If an employer makes a unilateral change to a fundamental term in the employment contract, it might constitute “constructive dismissal”. This might include changes such as:
a significant reduction in salary (generally, more than a 10% reduction in pay),
a significant change in benefits,
a significant change in job content or status,
a job transfer to a different geographic location if such a transfer was not a normal occurrence and was not contemplated in the employment contract.
The onus is on the employee to establish that he or she has been constructively dismissed: Potter v New Brunswick Legal Aid Service Commission,  1 SCR 500.
A suspension from work without pay for relatively short periods of time, for administrative reasons, where the employer is acting to protect legitimate business interests and acting in good faith may not be sufficient, in itself, to constitute constructive dismissal.
An employee who leaves the workplace or commences wrongful dismissal action against his or her employer may run the risk of being found by a court to have repudiated the employment contract (ie, quit instead of being constructively dismissed), in which case he or she will not be entitled to a severance payment.
Sometimes a determination will need to be made on whether an employee has, in the eyes of the law, resigned or been dismissed. For example, an employee who was harassed at work and so was unable to continue working in that workplace may resign, but depending on the circumstances, the departure may legally be considered to have been a dismissal.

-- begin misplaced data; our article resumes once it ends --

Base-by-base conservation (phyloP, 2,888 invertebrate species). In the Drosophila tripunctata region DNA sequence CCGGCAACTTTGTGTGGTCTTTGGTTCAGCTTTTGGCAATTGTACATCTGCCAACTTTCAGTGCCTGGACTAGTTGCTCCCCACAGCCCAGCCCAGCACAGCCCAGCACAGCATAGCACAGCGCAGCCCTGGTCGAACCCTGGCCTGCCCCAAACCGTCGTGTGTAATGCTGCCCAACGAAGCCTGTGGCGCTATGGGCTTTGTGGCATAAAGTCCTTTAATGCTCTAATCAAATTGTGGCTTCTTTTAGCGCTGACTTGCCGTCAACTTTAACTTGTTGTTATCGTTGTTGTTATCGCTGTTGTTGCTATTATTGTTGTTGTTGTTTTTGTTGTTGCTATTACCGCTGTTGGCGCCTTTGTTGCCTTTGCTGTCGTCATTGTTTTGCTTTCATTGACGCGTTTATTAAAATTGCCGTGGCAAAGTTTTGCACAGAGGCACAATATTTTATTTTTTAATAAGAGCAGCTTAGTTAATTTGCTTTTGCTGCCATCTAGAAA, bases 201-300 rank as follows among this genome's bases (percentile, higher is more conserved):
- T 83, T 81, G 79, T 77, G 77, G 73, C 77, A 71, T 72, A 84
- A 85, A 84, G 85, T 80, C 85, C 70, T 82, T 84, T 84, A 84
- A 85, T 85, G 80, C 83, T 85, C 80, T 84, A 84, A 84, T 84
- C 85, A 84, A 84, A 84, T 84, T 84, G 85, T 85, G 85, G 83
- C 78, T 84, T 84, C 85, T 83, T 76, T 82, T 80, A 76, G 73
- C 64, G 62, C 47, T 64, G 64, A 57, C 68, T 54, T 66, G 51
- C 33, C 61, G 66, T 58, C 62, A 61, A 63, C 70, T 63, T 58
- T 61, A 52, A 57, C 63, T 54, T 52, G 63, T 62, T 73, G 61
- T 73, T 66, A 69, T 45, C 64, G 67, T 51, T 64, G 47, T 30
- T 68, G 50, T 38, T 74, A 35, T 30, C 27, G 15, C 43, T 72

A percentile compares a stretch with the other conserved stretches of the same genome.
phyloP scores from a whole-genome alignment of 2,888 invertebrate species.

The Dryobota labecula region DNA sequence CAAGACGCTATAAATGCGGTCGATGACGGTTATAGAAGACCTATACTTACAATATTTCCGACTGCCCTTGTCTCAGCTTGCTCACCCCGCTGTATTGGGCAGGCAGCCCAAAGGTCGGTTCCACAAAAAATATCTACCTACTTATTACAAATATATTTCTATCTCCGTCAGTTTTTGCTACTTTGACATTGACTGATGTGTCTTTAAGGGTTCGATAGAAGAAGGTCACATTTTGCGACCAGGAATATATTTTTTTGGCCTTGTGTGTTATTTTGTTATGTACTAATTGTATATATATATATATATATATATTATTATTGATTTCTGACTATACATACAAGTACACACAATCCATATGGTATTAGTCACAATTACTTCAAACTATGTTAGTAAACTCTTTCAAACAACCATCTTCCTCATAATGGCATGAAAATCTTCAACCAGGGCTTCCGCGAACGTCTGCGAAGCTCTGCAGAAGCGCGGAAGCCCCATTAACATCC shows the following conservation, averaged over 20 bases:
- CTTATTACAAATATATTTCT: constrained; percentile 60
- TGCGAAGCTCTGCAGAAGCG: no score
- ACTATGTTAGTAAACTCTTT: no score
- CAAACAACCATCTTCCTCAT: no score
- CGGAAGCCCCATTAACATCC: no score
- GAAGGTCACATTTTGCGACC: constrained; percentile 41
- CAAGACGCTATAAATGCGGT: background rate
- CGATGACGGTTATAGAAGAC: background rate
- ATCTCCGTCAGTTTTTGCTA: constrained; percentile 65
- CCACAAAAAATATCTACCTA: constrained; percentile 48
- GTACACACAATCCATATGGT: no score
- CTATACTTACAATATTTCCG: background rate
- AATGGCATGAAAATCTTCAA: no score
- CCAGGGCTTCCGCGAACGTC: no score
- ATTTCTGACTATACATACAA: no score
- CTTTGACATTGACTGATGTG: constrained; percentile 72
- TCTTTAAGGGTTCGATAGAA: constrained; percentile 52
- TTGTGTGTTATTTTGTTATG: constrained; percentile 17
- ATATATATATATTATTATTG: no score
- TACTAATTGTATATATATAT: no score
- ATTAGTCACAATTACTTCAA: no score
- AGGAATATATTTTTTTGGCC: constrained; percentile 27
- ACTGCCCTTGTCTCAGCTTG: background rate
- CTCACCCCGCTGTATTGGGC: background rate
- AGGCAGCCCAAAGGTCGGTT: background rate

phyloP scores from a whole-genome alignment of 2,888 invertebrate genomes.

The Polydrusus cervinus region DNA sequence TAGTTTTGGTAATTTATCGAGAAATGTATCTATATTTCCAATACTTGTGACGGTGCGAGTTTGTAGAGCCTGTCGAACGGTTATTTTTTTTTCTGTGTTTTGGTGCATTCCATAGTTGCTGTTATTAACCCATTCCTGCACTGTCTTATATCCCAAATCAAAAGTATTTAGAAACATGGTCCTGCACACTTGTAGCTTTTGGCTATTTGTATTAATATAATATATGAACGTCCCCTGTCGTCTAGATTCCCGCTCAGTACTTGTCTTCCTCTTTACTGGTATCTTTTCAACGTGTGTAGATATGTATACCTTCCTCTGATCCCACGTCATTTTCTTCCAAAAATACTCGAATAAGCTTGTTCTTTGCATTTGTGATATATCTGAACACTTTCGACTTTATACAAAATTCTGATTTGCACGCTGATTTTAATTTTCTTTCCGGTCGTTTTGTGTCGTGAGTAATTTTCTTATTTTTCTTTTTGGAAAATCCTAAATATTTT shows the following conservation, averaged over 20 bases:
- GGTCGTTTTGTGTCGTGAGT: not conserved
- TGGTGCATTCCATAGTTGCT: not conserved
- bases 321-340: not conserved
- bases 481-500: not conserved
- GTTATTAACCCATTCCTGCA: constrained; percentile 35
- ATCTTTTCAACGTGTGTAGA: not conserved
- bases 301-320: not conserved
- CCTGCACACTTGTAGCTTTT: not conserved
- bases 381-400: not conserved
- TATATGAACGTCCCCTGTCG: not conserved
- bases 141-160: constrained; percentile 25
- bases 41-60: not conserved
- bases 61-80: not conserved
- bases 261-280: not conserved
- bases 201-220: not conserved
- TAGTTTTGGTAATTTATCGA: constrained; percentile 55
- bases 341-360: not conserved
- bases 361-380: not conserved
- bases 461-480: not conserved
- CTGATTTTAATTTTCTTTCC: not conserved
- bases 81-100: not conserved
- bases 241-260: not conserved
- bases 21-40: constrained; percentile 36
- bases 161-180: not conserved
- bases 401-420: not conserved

The potential also exists for a court to find that the act of suing an employer while still at work can amount to just cause for dismissal.
An employee asserting constructive dismissal must still be able to demonstrate that he/she acted to mitigate his/her damages. In many cases, this could require the employee to continue working for his or her current employer while seeking other employment (Cayen v Woodwards Stores Ltd (1993), 75 BCLR (2d) 110 (CA)). The Supreme Court of Canada discussed the relationship between constructive dismissal and the duty to mitigate in Evans v Teamsters Local Union No. 31, 2008 SCC 20. An employee’s refusal to accept re- employment with the employer who fired him/her may in some cases be considered a failure to mitigate damages. However, this might not be so if the employer’s actions eroded trust between the parties. See: Fredrickson v. Newtech Dental Laboratory Inc., 2015 BCCA 357
An employee who does not complain about the changes imposed by the employer may be considered to have accepted the change or acquiesced to it, and be unable to later complain about them. An employee is generally permitted a reasonable time to determine whether he or she will accept the changes.